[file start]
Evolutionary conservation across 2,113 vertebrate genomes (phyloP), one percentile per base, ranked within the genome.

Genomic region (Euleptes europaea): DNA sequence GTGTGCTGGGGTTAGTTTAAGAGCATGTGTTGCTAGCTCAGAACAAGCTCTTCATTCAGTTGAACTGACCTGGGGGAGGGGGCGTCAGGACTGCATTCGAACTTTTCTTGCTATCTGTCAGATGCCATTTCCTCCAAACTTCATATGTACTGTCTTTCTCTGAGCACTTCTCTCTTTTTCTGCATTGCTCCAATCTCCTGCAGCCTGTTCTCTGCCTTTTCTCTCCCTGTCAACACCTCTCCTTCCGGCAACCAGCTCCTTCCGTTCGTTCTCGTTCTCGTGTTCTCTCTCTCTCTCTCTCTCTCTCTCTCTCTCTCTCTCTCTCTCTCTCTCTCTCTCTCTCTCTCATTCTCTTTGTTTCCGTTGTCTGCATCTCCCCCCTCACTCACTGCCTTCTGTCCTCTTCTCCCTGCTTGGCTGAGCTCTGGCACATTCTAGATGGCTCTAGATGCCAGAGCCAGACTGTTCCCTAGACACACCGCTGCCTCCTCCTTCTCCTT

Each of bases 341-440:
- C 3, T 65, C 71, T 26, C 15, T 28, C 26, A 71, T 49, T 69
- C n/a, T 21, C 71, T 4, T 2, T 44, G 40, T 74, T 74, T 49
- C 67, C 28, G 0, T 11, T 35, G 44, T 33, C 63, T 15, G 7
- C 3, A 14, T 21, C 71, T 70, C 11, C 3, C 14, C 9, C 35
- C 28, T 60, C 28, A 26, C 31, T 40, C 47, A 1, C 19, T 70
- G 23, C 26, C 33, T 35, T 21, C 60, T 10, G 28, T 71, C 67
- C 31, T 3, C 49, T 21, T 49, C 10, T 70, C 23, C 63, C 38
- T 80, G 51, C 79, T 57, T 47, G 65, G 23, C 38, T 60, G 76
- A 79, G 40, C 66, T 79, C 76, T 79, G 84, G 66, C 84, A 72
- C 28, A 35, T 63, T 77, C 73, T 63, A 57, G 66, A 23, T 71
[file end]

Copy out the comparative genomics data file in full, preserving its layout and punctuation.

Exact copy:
Evolutionary conservation across 2,113 vertebrate genomes (phyloP), one percentile per base, ranked within the genome.

Genomic region (Euleptes europaea): DNA sequence GTGTGCTGGGGTTAGTTTAAGAGCATGTGTTGCTAGCTCAGAACAAGCTCTTCATTCAGTTGAACTGACCTGGGGGAGGGGGCGTCAGGACTGCATTCGAACTTTTCTTGCTATCTGTCAGATGCCATTTCCTCCAAACTTCATATGTACTGTCTTTCTCTGAGCACTTCTCTCTTTTTCTGCATTGCTCCAATCTCCTGCAGCCTGTTCTCTGCCTTTTCTCTCCCTGTCAACACCTCTCCTTCCGGCAACCAGCTCCTTCCGTTCGTTCTCGTTCTCGTGTTCTCTCTCTCTCTCTCTCTCTCTCTCTCTCTCTCTCTCTCTCTCTCTCTCTCTCTCTCTCTCTCATTCTCTTTGTTTCCGTTGTCTGCATCTCCCCCCTCACTCACTGCCTTCTGTCCTCTTCTCCCTGCTTGGCTGAGCTCTGGCACATTCTAGATGGCTCTAGATGCCAGAGCCAGACTGTTCCCTAGACACACCGCTGCCTCCTCCTTCTCCTT

Each of bases 341-440:
- C 3, T 65, C 71, T 26, C 15, T 28, C 26, A 71, T 49, T 69
- C n/a, T 21, C 71, T 4, T 2, T 44, G 40, T 74, T 74, T 49
- C 67, C 28, G 0, T 11, T 35, G 44, T 33, C 63, T 15, G 7
- C 3, A 14, T 21, C 71, T 70, C 11, C 3, C 14, C 9, C 35
- C 28, T 60, C 28, A 26, C 31, T 40, C 47, A 1, C 19, T 70
- G 23, C 26, C 33, T 35, T 21, C 60, T 10, G 28, T 71, C 67
- C 31, T 3, C 49, T 21, T 49, C 10, T 70, C 23, C 63, C 38
- T 80, G 51, C 79, T 57, T 47, G 65, G 23, C 38, T 60, G 76
- A 79, G 40, C 66, T 79, C 76, T 79, G 84, G 66, C 84, A 72
- C 28, A 35, T 63, T 77, C 73, T 63, A 57, G 66, A 23, T 71